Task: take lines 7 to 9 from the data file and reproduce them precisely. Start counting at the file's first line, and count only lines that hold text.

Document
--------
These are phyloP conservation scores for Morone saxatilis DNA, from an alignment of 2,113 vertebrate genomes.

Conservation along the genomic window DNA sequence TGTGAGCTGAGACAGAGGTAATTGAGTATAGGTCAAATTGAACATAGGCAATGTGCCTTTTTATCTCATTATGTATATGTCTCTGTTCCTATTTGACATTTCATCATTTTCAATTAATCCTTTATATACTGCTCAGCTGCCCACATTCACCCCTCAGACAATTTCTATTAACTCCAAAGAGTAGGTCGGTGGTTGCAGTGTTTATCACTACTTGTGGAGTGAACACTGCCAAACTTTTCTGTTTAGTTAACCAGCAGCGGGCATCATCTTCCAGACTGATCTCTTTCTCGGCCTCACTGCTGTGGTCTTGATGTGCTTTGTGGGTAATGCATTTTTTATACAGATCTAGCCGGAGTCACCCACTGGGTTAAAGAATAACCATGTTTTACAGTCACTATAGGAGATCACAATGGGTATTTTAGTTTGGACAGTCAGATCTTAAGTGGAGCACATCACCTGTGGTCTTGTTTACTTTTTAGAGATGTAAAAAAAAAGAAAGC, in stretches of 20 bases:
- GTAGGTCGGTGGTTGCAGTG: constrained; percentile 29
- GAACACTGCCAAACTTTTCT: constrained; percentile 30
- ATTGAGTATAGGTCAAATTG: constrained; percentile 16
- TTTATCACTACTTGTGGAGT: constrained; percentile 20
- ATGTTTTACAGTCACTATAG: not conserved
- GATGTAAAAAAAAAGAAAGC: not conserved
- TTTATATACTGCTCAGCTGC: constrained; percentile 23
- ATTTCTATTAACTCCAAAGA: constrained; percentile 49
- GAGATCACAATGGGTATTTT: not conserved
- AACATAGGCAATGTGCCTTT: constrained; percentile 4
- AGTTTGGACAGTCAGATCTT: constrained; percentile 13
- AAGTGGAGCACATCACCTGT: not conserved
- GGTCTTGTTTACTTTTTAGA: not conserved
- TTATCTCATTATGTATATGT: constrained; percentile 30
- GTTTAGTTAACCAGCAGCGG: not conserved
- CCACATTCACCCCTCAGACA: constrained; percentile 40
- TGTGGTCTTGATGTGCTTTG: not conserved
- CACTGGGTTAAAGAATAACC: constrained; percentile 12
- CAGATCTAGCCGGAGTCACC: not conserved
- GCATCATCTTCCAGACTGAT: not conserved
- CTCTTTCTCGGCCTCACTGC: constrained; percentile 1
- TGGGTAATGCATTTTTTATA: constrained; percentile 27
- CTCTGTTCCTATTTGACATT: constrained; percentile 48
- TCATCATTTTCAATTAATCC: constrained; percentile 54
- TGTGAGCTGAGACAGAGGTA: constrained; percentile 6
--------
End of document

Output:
- ATGTTTTACAGTCACTATAG: not conserved
- GATGTAAAAAAAAAGAAAGC: not conserved
- TTTATATACTGCTCAGCTGC: constrained; percentile 23